Scottish National Dictionary (1700–)
BOSS, n.1 “The wooden structure round which a stack is built, called in some districts centre posts, or fauss-hoose [q.v.]” (Abd.16 1935). Known also to Bnff.4 1926, Ags.1, Lnk.3 1935. (See also quots.) [bɔs]
Sc. 1814 J. Sinclair Gen. Report on Agric. in Scot. I. 225:
There is another invention, supposed to be peculiar to Scotland, called Bosses, which, either with the cast-metal or stone pillars, and frames placed on their tops, are admirably calculated for harvesting corn. Lth. 1855 J. C. Morton Cycl. Agric. II. 721:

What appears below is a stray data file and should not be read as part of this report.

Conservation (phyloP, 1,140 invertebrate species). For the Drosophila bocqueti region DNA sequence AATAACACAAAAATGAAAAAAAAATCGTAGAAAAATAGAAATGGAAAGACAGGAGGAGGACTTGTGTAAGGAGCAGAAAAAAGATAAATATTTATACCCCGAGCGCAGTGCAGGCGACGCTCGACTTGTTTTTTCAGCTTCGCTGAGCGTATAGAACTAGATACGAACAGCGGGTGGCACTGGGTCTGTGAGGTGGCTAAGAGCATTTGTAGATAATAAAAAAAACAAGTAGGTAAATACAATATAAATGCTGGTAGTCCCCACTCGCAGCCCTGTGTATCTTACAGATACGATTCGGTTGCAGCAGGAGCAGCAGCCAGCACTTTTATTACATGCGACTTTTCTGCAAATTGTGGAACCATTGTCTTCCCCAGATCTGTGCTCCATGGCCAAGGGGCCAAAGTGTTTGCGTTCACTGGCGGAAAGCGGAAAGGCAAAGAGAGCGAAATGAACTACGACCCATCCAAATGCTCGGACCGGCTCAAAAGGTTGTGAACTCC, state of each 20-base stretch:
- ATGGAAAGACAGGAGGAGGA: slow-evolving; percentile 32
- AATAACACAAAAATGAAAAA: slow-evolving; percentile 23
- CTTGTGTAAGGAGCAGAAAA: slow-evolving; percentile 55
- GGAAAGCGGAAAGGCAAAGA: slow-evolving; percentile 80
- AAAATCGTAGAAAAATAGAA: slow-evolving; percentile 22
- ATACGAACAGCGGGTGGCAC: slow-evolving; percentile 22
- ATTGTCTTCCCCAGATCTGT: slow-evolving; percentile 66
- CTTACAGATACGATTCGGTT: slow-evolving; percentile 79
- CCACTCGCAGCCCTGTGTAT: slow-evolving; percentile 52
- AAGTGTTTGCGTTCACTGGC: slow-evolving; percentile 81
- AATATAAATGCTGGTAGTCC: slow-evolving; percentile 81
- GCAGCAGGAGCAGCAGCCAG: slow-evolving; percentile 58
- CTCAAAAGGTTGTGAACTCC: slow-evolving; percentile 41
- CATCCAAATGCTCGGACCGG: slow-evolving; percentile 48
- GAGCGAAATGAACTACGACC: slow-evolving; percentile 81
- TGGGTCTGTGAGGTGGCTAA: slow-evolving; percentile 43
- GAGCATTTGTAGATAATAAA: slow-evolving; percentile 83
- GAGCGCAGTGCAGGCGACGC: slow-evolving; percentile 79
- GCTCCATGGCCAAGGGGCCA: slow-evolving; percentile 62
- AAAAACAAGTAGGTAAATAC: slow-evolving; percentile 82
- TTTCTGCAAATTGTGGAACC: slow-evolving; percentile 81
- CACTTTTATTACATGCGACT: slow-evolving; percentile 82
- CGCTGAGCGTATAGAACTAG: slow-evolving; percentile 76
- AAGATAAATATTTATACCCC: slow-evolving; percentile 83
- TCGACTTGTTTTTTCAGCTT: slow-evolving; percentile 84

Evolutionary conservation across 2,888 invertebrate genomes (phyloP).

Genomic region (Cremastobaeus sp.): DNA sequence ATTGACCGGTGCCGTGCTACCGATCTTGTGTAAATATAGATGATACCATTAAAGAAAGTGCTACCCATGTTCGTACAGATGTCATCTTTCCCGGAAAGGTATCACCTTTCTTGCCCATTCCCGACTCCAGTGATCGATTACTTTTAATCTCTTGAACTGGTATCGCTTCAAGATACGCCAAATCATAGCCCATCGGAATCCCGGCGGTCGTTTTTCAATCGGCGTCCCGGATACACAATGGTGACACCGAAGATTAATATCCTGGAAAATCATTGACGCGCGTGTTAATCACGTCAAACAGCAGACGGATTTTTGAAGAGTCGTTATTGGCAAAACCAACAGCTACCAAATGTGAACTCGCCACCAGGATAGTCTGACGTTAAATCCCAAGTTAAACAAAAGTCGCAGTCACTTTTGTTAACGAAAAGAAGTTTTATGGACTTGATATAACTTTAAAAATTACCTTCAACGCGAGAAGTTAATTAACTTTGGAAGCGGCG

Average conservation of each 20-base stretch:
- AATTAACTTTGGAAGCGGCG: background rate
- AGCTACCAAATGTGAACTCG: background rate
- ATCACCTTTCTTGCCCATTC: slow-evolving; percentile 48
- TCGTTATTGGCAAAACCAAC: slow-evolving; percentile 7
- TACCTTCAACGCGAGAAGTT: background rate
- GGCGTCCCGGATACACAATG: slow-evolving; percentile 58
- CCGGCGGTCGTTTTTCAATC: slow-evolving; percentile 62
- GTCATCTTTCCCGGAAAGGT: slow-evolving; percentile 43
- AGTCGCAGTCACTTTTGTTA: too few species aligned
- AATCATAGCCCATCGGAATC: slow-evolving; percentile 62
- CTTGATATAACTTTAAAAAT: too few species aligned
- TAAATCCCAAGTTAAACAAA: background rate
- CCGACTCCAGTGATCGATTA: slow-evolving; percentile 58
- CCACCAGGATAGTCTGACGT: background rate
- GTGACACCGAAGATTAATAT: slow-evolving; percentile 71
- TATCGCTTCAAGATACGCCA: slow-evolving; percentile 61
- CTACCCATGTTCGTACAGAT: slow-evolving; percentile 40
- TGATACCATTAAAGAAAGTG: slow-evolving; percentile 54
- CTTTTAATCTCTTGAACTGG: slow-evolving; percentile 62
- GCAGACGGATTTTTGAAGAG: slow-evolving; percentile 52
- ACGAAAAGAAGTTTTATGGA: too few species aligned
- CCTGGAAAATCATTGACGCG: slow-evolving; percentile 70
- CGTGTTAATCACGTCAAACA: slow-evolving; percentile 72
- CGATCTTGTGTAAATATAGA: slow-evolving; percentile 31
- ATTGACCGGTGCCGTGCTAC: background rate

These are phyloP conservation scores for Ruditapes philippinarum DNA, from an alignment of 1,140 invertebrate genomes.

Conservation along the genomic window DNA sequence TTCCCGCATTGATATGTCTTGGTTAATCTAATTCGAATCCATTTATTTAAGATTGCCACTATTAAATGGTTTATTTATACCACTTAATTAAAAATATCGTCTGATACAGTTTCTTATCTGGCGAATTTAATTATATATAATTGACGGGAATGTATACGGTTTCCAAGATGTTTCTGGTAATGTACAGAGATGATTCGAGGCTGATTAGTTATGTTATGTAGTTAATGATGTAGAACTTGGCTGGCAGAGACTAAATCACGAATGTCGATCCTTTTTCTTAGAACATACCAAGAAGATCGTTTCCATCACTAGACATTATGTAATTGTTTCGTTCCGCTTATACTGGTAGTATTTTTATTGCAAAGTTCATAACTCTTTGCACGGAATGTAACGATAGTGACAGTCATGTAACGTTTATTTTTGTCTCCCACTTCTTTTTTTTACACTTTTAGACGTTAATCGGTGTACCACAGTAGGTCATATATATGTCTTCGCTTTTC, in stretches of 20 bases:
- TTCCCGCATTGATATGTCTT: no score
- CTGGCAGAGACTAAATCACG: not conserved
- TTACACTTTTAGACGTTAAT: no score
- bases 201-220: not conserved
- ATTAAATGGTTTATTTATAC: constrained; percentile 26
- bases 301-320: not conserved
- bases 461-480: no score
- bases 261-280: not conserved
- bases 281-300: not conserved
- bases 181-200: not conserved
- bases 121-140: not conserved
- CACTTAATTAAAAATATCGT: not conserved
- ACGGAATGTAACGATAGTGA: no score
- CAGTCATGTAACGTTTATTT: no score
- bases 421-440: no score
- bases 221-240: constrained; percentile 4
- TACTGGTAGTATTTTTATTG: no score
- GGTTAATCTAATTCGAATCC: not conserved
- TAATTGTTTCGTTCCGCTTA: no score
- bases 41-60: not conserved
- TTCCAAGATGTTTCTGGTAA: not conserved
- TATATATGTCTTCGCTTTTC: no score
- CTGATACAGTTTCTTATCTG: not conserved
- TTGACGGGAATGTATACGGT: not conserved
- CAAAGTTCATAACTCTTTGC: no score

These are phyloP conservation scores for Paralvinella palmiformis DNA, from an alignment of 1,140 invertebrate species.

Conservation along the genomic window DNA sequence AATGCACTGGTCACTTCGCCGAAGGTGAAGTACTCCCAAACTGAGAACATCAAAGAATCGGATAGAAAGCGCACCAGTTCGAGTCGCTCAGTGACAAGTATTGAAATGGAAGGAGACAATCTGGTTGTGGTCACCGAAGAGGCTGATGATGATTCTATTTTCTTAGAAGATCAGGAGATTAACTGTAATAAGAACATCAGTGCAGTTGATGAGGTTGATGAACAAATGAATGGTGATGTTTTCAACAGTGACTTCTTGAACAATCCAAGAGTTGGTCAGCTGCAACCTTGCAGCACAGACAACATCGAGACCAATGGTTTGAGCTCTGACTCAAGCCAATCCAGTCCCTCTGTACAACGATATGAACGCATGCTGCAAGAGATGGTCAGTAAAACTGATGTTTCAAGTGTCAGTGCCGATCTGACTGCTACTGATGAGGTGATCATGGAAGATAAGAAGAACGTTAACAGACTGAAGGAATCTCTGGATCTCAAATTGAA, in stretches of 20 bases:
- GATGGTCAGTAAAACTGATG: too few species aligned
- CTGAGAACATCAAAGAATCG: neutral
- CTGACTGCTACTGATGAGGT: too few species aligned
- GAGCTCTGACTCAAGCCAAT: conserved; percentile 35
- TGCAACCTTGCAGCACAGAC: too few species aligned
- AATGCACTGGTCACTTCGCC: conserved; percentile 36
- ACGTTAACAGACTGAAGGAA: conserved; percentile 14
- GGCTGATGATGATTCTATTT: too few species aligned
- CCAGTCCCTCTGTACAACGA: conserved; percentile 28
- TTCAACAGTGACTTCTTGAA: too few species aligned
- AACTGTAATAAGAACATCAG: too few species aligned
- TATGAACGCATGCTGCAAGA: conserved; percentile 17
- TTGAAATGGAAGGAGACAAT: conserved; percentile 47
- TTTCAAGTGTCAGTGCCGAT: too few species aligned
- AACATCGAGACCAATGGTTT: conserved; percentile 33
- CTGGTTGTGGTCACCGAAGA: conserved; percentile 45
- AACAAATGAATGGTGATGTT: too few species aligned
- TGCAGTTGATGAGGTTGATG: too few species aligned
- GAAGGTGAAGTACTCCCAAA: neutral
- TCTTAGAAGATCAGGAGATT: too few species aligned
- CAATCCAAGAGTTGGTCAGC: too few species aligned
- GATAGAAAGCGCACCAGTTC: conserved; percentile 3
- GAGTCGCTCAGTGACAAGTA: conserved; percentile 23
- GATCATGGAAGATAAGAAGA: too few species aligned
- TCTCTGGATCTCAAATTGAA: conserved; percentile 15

Bosses, the frame of wood on corn staddle. Rxb. 1923 Watson W.-B.:
Boss. An upright frame of wood on a stack-stand.
Comb.: boskill, boss-kill, boss-kiln, “stack-funnel” (Abd.2 1935; nw., s.Rxb. 1923 Watson W.-B.).
Rxb. 1825 Jam.2:
Boskill. An opening in the middle of a stack of corn, made by pieces of wood fastened at the top.
You may wish to vary the format shown below depending on the citation style used.
"Boss n.1". Dictionary of the Scots Language. 2004. Scottish Language Dictionaries Ltd. Accessed 25 Feb 2018 <http://www.dsl.ac.uk/entry/snd/boss_n1>
Try an Advanced Search